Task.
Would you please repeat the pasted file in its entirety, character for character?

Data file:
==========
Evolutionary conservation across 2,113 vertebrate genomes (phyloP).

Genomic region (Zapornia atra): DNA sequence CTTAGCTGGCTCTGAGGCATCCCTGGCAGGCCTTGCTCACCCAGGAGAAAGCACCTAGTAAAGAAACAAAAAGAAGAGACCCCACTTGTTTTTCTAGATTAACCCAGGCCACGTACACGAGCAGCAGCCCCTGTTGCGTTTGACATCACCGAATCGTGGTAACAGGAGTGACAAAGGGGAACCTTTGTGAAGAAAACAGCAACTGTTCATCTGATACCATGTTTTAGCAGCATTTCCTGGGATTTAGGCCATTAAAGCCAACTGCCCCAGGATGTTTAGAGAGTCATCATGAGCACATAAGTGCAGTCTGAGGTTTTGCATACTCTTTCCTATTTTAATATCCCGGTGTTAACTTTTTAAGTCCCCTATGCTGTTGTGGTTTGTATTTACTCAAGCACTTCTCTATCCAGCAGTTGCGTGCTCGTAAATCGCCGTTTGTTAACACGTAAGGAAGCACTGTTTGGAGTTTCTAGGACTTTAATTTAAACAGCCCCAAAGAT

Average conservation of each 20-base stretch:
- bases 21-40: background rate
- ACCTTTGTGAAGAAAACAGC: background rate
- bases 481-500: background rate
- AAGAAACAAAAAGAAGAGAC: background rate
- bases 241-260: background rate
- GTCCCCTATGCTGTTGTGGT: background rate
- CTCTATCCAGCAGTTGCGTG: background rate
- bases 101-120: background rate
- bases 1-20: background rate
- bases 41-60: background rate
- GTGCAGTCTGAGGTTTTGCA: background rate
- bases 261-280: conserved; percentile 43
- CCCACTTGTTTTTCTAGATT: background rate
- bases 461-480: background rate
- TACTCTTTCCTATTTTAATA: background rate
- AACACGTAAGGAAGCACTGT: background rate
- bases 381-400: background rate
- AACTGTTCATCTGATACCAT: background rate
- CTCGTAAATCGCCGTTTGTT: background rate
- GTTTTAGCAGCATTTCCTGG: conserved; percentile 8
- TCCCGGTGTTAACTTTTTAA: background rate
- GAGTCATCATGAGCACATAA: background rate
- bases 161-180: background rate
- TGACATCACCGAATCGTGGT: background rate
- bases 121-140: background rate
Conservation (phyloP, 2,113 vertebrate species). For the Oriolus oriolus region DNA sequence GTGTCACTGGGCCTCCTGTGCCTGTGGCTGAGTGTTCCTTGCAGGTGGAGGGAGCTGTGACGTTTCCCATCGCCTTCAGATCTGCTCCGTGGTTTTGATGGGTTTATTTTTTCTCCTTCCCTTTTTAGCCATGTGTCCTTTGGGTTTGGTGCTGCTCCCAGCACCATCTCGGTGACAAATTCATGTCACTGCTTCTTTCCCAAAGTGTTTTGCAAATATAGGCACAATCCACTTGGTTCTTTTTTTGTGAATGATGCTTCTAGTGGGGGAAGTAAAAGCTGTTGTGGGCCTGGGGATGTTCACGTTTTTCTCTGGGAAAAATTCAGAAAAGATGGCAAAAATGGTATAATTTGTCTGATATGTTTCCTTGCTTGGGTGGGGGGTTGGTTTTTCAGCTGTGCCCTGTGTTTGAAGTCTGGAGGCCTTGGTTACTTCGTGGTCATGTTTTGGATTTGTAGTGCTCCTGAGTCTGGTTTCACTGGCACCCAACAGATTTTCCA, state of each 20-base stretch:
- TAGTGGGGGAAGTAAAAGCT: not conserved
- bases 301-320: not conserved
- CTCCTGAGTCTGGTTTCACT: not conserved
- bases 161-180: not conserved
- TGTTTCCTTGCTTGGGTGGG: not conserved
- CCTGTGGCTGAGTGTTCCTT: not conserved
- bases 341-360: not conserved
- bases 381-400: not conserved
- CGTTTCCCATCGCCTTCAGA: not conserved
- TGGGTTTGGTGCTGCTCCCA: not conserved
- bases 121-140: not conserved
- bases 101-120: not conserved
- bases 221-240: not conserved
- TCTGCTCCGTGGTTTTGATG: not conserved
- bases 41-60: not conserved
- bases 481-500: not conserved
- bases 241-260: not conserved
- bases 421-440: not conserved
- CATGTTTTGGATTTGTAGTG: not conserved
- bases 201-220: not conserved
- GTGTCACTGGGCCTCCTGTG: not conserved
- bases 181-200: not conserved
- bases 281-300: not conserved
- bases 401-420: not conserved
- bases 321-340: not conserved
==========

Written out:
Evolutionary conservation across 2,113 vertebrate genomes (phyloP).

Genomic region (Zapornia atra): DNA sequence CTTAGCTGGCTCTGAGGCATCCCTGGCAGGCCTTGCTCACCCAGGAGAAAGCACCTAGTAAAGAAACAAAAAGAAGAGACCCCACTTGTTTTTCTAGATTAACCCAGGCCACGTACACGAGCAGCAGCCCCTGTTGCGTTTGACATCACCGAATCGTGGTAACAGGAGTGACAAAGGGGAACCTTTGTGAAGAAAACAGCAACTGTTCATCTGATACCATGTTTTAGCAGCATTTCCTGGGATTTAGGCCATTAAAGCCAACTGCCCCAGGATGTTTAGAGAGTCATCATGAGCACATAAGTGCAGTCTGAGGTTTTGCATACTCTTTCCTATTTTAATATCCCGGTGTTAACTTTTTAAGTCCCCTATGCTGTTGTGGTTTGTATTTACTCAAGCACTTCTCTATCCAGCAGTTGCGTGCTCGTAAATCGCCGTTTGTTAACACGTAAGGAAGCACTGTTTGGAGTTTCTAGGACTTTAATTTAAACAGCCCCAAAGAT

Average conservation of each 20-base stretch:
- bases 21-40: background rate
- ACCTTTGTGAAGAAAACAGC: background rate
- bases 481-500: background rate
- AAGAAACAAAAAGAAGAGAC: background rate
- bases 241-260: background rate
- GTCCCCTATGCTGTTGTGGT: background rate
- CTCTATCCAGCAGTTGCGTG: background rate
- bases 101-120: background rate
- bases 1-20: background rate
- bases 41-60: background rate
- GTGCAGTCTGAGGTTTTGCA: background rate
- bases 261-280: conserved; percentile 43
- CCCACTTGTTTTTCTAGATT: background rate
- bases 461-480: background rate
- TACTCTTTCCTATTTTAATA: background rate
- AACACGTAAGGAAGCACTGT: background rate
- bases 381-400: background rate
- AACTGTTCATCTGATACCAT: background rate
- CTCGTAAATCGCCGTTTGTT: background rate
- GTTTTAGCAGCATTTCCTGG: conserved; percentile 8
- TCCCGGTGTTAACTTTTTAA: background rate
- GAGTCATCATGAGCACATAA: background rate
- bases 161-180: background rate
- TGACATCACCGAATCGTGGT: background rate
- bases 121-140: background rate
Conservation (phyloP, 2,113 vertebrate species). For the Oriolus oriolus region DNA sequence GTGTCACTGGGCCTCCTGTGCCTGTGGCTGAGTGTTCCTTGCAGGTGGAGGGAGCTGTGACGTTTCCCATCGCCTTCAGATCTGCTCCGTGGTTTTGATGGGTTTATTTTTTCTCCTTCCCTTTTTAGCCATGTGTCCTTTGGGTTTGGTGCTGCTCCCAGCACCATCTCGGTGACAAATTCATGTCACTGCTTCTTTCCCAAAGTGTTTTGCAAATATAGGCACAATCCACTTGGTTCTTTTTTTGTGAATGATGCTTCTAGTGGGGGAAGTAAAAGCTGTTGTGGGCCTGGGGATGTTCACGTTTTTCTCTGGGAAAAATTCAGAAAAGATGGCAAAAATGGTATAATTTGTCTGATATGTTTCCTTGCTTGGGTGGGGGGTTGGTTTTTCAGCTGTGCCCTGTGTTTGAAGTCTGGAGGCCTTGGTTACTTCGTGGTCATGTTTTGGATTTGTAGTGCTCCTGAGTCTGGTTTCACTGGCACCCAACAGATTTTCCA, state of each 20-base stretch:
- TAGTGGGGGAAGTAAAAGCT: not conserved
- bases 301-320: not conserved
- CTCCTGAGTCTGGTTTCACT: not conserved
- bases 161-180: not conserved
- TGTTTCCTTGCTTGGGTGGG: not conserved
- CCTGTGGCTGAGTGTTCCTT: not conserved
- bases 341-360: not conserved
- bases 381-400: not conserved
- CGTTTCCCATCGCCTTCAGA: not conserved
- TGGGTTTGGTGCTGCTCCCA: not conserved
- bases 121-140: not conserved
- bases 101-120: not conserved
- bases 221-240: not conserved
- TCTGCTCCGTGGTTTTGATG: not conserved
- bases 41-60: not conserved
- bases 481-500: not conserved
- bases 241-260: not conserved
- bases 421-440: not conserved
- CATGTTTTGGATTTGTAGTG: not conserved
- bases 201-220: not conserved
- GTGTCACTGGGCCTCCTGTG: not conserved
- bases 181-200: not conserved
- bases 281-300: not conserved
- bases 401-420: not conserved
- bases 321-340: not conserved